We live in an era in which medicalization-the process of conceptualizing and treating a wide range of human experiences as
medical problems in need of medical treatment-of mental health troubles has been settled for several decades. Yet little is
known about how this biomedical framework affects practitioners' experiences. Using interviews with forty-three practitioners
in the New York City area, this book offers insight into how the medical model maintains its dominant role in mental health
treatment. Smith explores how practitioners grapple with available treatment models, and make sense of a field that has shifted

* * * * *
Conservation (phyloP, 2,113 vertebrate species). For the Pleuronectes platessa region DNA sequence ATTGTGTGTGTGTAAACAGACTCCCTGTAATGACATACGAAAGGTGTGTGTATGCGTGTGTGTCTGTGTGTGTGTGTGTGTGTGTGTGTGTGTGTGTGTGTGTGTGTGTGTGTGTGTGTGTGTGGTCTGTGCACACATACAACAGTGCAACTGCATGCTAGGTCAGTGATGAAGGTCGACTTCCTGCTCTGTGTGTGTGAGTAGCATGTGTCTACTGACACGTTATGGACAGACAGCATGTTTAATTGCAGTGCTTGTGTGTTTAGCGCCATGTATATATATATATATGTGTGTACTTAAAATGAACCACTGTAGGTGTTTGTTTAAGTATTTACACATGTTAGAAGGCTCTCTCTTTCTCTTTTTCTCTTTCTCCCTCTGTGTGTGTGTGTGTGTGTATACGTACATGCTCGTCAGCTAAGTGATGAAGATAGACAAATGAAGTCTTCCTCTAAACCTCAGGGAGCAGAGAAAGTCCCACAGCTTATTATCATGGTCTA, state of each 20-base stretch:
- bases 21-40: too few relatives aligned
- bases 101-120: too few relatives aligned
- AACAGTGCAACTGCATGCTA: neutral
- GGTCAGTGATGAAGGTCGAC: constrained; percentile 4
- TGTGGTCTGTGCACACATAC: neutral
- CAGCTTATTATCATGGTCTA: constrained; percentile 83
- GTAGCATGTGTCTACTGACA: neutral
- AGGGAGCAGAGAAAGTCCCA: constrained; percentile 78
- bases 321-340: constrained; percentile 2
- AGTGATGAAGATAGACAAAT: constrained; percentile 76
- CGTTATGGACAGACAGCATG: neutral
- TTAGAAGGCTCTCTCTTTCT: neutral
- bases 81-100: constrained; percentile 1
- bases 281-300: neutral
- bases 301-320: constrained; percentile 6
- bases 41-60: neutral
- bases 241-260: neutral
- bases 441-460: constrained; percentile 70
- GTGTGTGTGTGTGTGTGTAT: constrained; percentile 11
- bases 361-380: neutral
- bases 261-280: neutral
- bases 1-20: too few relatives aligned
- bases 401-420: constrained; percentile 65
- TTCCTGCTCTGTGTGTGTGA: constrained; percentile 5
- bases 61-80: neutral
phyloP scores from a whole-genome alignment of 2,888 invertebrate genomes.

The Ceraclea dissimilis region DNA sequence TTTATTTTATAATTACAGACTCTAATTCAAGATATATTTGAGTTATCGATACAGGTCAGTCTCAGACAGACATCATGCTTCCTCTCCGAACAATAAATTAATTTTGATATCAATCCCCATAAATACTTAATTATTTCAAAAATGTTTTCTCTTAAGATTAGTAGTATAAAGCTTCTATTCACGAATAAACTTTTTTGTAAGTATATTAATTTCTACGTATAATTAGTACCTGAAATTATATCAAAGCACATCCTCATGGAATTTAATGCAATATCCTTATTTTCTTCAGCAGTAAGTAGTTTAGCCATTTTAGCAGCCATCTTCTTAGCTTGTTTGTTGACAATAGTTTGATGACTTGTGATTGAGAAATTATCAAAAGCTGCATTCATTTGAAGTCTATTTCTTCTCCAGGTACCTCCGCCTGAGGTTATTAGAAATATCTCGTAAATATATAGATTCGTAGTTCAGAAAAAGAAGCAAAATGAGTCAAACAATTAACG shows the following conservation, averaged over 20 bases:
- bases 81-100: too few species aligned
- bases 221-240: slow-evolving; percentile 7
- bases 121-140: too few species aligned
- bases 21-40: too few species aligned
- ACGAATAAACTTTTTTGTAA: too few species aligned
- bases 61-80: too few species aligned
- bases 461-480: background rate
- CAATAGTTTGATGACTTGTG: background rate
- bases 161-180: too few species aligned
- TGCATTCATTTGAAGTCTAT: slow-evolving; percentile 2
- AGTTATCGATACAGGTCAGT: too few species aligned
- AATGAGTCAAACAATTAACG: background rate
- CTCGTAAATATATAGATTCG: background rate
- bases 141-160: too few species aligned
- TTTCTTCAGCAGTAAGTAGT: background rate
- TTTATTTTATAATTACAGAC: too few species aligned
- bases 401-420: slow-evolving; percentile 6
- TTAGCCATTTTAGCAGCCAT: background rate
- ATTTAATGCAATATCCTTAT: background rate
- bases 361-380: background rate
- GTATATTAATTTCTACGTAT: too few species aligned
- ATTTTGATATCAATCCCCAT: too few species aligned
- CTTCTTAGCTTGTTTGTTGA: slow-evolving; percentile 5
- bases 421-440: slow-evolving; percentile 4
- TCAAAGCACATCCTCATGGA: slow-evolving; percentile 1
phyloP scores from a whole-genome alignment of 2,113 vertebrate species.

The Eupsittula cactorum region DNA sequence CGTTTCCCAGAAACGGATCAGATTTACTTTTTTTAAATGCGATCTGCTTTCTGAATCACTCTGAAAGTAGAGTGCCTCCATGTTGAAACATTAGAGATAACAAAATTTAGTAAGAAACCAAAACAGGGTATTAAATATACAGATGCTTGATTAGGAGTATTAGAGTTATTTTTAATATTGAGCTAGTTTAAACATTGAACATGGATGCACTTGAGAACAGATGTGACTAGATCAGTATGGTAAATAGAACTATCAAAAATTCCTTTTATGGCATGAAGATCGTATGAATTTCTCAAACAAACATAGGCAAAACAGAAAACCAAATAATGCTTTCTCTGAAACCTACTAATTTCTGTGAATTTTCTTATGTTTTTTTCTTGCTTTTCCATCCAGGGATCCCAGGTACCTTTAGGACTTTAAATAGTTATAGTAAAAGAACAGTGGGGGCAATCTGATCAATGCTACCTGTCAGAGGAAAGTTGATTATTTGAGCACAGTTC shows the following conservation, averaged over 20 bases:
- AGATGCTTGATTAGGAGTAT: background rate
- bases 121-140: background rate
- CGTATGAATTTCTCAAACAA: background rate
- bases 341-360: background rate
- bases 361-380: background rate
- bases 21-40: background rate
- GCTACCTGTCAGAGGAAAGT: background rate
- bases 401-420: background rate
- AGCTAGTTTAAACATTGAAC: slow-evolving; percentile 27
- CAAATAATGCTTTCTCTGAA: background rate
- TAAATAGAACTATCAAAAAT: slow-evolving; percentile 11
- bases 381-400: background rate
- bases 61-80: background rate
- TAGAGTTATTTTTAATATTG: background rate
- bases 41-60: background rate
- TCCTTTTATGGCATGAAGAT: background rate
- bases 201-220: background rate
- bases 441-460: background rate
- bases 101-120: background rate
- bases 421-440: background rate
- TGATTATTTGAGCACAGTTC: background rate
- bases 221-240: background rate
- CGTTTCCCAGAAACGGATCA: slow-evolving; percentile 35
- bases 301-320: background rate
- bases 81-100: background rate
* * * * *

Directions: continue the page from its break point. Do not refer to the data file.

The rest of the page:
rapidly in just a few decades. This is a book about practitioners working in a medicalized field; for some practitioners this
is a straightforward and relatively tension-free existence while for others, who believe in and practice in-depth talk therapy,
the biomedical perspective is much more challenging and causes personal and professional strains.